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Matzo lasagna or “matsagna” is poised to take Passover menus by storm. But what is matzo lasagna and how do you make it? We’ve got the lowdown on the festive Seder mashup you should absolutely make.

As far as food highlights on the Jewish calendar goes, Passover is up there. Brisket, which we Jews will find any excuse to eat, is a beloved staple. Fluffy matzo ball soup is another favorite worthy of its place in the noshing hall of fame. Charoset—a sweet and nutty apple mixture meant to signify mortar—is really just pie filling you eat by the spoon- or cracker-full. And chocolate-dipped matzo, or “matzo crack,” has recently (and rightly) earned its way onto the Seder table.

Pass It OverMatzo Crack Is Peak Passover: But What Is It?As much good stuff as there is to go around, Passover does last a full week, so we welcome any new editions or reinventions that keep the leavening-free menu exciting through day seven. Matzo (you’ll also see it spelled matzah, matzoh, etc.) lasagna, which is just like it sounds—a lasagna made with matzo crackers in place of noodles—is exactly the thing to add to Seder dinner this year.

Before you cry foul—especially those with nonnas and/or bubbes to answer to—we ask that you trust that this seemingly unholy of hybrids actually does work, and works well. It’s assembled much in the same way a regular lasagna is, but instead of par-cooked sheet noodles, matzo crackers are layered in. When it’s finished in the oven, those matzo crackers soften and strike a curious resemblance to pasta—but with none of the illegal ingredients. 

The beauty of matzo lasagna, besides it being kosher for Passover, is the many different variations one can employ. Make a simple vegetarian version with sliced zucchini, mushrooms, and spinach. Or go Greek with feta cheese, crushed tomato, and olives. The key to a good matzo lasagna is nailing the texture, which means soaking the matzo sheets in water long enough to make them tender before layering in but not so long that they turn to mush. (Really no more than 30 seconds will do the trick.) Similarly, cooking the lasagna for too long can cause unwelcome mushiness, so bake just enough to melt the cheese and heat through. Usually, that means about 30 minutes.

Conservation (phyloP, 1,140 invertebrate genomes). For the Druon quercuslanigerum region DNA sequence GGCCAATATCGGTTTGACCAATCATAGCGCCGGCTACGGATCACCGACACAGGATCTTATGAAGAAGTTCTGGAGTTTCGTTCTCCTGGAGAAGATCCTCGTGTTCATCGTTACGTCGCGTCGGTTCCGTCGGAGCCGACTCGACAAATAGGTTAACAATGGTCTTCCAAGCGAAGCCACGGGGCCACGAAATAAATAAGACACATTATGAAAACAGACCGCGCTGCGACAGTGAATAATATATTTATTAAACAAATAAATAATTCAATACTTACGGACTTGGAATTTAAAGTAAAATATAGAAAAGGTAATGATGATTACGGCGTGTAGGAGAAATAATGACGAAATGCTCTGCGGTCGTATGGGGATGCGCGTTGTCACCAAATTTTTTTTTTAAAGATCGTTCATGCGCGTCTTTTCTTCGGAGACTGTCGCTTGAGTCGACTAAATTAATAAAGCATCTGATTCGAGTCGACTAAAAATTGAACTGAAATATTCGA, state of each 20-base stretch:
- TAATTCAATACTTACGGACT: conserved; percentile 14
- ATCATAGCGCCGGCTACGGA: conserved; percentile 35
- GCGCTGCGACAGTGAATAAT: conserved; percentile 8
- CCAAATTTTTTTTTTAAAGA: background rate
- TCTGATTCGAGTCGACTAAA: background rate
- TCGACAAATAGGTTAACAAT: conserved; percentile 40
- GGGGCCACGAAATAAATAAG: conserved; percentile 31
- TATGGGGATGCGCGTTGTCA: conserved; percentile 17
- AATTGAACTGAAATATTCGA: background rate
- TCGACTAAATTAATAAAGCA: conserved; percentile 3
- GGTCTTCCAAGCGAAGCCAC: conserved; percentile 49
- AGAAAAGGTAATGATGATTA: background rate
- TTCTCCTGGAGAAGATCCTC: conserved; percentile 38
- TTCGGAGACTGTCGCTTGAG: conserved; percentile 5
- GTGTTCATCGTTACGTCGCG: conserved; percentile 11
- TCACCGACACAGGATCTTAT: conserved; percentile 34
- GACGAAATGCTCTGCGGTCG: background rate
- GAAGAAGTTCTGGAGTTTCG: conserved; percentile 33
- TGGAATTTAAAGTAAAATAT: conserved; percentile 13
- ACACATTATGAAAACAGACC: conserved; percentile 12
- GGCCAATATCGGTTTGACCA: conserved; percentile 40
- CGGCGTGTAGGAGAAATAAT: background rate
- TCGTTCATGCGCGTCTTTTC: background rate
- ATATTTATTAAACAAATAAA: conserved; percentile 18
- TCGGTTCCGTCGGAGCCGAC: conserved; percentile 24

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If you adhere to a strict kosher diet, you’ll know having a cheesy lasagna would mean no meat, in the lasagna or anywhere else on the menu. But since many Reform Jews don’t follow such serious dietary guidelines, we’ll forge ahead with that brief disclaimer and let you chart your own course.  

Ready to add matzo lasagna to your seder table? Good. Here are a few matzo lasagna recipes to get you started.

Healthy Vegetarian Matzo Lasagna


Add any vegetables you’d like in this plant-based lasagna, including woody mushrooms or healthy kale. Get the Healthy Matzo Lasagna recipe.

Gluten-Free Matzo Lasagna


Use high-quality ricotta, mozzarella, and parmesan cheese and Yahuda’s gluten-free matzo. Get the Gluten-Free Matzo Lasagna Recipe.

Mushroom and Feta Matzo Lasagna


Not into red sauce? Make this version of matzo lasagna with feta and mushrooms. That’s right. No tomatoes were hurt in the making of this matsagna. Get the Mushroom and Feta Matzo Lasagna recipe.

Header image courtesy of Getty Images.

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